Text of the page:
Croly’s opinion, while not revolutionary, was still regarded with suspension by many people in 1909 (the year Croly’s essay was published). People who were wary of a nationalistic government and a unified frame of mind had a good argument against Croly’s essay. Much of this essay focuses on this argument against Croly’s presuppositions regarding the “progressive” outcome of nationalization. First off, Croly bases everything in his argument on the claim that the “national interest” is predicated on democratic principles (as cited in Eisenach, p19). This is why people should have nothing to fear from a nationalistic government: i... ... middle of paper ... ...al level (Eisenach, viii).
The American Judicial system has proved to be more troublesome and controversial than the founding fathers would have imagined. The debate on whether judicial activism or judicial restraint is the best idea for the country to follow has been long living. Both judicial activism and judicial restraint are described as types of judicial review. While both can be beneficial, Judicial activism is clearly more important than the other. Judicial restraint is “The judicial philosophy whose adherents refuse to go beyond the text of the Constitution in interpreting its meaning.” In other words, judicial restraint is an idea that one should not interpret laws differently than what has been expressed in the Constitution.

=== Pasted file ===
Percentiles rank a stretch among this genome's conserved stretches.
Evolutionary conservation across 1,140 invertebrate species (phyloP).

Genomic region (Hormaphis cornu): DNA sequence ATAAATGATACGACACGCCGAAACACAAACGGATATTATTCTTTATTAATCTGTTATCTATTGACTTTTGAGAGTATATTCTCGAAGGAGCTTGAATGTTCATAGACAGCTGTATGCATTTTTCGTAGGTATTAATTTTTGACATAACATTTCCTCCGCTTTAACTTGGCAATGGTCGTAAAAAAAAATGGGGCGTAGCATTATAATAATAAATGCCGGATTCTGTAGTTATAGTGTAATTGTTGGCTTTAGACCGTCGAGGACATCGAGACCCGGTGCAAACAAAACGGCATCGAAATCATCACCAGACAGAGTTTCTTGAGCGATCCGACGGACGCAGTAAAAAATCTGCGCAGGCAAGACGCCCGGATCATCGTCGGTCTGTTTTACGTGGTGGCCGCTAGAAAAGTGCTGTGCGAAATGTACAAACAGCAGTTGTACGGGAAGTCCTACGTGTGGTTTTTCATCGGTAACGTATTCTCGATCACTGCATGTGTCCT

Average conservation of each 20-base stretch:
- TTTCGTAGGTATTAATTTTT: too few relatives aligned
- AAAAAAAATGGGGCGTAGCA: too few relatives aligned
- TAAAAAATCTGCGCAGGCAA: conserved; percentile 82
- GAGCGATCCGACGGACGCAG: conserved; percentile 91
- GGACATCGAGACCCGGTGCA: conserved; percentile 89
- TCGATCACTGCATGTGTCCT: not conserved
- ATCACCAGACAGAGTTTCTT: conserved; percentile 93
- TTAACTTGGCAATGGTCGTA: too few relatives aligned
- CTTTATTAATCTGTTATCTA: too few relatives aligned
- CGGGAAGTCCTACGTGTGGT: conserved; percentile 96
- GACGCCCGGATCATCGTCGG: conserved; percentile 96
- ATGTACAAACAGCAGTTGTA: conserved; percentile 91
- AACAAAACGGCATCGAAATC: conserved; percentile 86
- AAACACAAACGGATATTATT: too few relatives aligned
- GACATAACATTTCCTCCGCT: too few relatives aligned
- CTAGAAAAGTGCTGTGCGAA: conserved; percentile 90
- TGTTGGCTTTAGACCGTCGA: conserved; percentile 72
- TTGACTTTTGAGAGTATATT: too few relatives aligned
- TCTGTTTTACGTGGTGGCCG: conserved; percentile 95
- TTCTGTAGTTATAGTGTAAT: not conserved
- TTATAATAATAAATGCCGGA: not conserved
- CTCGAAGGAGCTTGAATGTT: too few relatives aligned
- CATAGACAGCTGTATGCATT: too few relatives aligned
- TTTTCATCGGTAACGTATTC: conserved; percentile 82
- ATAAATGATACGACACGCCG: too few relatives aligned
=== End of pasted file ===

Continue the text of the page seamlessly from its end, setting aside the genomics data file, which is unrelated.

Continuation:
But over time, the Constitution and the Supreme Court commissioned to keep and expound it began to use the clauses and provisions of the document to fight out partisan political issues and made the Constitution a political tool for different ends. Those ends were not always bad, often they were quite good. But the legitimate place for such functions was within the other two branches of government in which elected representatives were expected made such political decisions. Federal power was expanded tremendously but not without pushback from within and without. The meaning of Federalism still remains up for grabs in the ever-changing world of American politics.